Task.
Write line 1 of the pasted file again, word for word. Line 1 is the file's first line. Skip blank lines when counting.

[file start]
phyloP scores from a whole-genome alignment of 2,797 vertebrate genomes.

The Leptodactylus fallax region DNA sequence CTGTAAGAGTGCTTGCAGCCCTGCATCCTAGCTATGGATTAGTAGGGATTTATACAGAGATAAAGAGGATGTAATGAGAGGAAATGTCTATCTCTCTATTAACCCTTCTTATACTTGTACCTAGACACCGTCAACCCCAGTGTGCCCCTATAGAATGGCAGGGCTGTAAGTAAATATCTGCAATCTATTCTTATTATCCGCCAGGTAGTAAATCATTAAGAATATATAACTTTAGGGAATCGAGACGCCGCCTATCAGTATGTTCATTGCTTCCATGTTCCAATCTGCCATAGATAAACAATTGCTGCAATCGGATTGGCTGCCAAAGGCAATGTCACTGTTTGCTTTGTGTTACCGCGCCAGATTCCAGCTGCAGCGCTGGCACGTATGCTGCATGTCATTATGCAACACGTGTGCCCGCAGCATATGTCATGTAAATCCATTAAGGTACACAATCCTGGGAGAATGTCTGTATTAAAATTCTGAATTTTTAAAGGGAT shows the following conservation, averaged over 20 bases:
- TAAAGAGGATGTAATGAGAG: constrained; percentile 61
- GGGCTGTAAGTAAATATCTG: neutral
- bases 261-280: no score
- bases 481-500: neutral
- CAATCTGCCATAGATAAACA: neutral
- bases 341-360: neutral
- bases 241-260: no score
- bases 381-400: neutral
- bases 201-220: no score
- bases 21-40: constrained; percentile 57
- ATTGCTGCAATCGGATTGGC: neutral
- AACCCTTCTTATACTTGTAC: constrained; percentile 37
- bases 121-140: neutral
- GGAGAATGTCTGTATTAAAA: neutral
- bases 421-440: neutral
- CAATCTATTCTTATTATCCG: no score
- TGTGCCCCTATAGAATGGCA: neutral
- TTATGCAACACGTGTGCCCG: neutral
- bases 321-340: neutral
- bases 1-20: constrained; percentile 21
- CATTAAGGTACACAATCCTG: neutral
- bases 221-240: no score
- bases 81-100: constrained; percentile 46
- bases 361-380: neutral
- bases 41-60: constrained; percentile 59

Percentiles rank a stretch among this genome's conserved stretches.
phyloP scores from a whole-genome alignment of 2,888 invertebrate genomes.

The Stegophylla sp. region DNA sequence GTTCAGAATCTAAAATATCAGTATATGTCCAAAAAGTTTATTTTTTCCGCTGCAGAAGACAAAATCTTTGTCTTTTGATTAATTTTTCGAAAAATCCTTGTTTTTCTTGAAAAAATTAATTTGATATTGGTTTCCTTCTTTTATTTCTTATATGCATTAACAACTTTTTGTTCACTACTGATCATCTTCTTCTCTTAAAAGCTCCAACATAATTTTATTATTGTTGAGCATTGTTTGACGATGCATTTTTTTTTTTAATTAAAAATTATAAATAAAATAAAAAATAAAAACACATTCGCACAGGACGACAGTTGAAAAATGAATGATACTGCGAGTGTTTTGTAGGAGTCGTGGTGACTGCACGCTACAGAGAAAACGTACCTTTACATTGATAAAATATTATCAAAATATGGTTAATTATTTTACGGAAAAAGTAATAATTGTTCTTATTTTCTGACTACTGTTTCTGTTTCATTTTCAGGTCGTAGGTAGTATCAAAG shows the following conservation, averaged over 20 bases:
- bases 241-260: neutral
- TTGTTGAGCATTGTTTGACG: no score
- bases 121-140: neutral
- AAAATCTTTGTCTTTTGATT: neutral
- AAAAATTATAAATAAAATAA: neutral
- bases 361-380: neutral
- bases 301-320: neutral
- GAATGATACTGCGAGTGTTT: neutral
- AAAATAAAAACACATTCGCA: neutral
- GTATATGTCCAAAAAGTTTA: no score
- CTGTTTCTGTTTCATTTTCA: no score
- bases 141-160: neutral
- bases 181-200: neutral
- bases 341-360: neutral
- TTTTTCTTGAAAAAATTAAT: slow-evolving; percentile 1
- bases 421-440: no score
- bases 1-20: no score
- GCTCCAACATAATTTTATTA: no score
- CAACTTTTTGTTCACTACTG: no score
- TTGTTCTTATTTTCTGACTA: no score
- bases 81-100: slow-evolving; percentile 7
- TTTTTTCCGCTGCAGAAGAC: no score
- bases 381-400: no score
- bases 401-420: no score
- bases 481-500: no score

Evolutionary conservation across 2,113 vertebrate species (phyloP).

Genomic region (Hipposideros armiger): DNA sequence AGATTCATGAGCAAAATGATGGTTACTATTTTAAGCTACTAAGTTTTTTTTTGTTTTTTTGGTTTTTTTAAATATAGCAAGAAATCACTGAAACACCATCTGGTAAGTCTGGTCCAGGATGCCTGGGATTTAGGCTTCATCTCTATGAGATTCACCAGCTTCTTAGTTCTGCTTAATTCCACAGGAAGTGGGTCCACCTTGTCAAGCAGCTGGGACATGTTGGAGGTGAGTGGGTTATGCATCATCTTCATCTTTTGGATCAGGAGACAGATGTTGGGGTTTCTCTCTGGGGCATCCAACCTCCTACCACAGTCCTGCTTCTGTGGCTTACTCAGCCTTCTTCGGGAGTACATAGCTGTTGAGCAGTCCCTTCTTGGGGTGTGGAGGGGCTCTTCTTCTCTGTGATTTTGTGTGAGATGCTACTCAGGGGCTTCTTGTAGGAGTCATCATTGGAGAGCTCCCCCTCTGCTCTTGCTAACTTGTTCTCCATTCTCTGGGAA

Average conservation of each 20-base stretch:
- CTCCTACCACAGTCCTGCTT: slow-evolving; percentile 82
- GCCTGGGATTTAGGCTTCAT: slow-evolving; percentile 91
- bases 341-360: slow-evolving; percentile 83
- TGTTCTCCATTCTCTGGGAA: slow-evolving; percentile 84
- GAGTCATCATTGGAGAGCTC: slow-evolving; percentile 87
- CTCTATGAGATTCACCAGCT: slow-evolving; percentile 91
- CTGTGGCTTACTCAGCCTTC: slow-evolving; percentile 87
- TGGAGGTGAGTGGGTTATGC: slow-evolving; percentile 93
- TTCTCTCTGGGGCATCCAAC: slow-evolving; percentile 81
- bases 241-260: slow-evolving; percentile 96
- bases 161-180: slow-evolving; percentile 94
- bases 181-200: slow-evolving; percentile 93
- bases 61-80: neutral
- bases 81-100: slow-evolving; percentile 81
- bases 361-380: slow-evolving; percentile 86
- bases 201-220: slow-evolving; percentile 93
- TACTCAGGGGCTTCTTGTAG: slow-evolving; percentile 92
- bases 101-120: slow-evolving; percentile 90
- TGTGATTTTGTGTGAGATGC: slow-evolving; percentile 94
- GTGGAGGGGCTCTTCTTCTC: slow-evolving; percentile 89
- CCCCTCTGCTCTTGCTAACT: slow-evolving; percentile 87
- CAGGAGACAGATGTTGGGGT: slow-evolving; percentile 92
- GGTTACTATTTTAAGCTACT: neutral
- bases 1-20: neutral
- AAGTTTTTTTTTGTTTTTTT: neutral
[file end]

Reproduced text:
phyloP scores from a whole-genome alignment of 2,797 vertebrate genomes.